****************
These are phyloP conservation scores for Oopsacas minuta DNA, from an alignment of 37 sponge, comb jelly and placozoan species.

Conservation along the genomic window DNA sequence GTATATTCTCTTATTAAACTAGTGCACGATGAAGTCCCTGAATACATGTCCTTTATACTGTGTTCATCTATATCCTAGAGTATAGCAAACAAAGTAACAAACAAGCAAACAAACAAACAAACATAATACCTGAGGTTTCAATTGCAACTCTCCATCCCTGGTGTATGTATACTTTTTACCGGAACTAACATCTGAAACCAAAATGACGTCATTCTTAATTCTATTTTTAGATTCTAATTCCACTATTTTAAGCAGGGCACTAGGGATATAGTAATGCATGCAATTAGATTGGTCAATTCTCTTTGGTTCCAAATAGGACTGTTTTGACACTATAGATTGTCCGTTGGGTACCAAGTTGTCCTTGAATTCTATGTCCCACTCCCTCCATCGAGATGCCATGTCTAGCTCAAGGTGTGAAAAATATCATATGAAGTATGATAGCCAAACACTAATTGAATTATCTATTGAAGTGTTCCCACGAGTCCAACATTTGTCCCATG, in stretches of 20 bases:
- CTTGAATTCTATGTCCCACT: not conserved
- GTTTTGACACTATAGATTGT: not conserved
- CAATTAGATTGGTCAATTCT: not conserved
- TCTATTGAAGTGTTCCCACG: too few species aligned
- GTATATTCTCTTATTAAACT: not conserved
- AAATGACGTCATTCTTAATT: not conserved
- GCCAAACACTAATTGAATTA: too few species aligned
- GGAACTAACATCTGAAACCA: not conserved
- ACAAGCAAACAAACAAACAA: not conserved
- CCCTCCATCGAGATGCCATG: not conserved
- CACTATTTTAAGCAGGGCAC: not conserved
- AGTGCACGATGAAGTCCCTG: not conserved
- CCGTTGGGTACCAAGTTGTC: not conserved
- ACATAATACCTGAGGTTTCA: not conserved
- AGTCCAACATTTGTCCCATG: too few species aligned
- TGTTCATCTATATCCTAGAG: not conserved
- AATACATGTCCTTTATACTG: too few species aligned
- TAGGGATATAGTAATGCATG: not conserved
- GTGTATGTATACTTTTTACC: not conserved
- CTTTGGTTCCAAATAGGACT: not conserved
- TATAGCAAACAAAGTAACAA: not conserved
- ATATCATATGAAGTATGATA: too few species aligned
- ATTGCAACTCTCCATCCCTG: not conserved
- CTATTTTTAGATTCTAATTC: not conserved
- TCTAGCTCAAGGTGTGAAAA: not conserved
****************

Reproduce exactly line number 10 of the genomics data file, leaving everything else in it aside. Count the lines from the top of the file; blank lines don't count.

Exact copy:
- GGAACTAACATCTGAAACCA: not conserved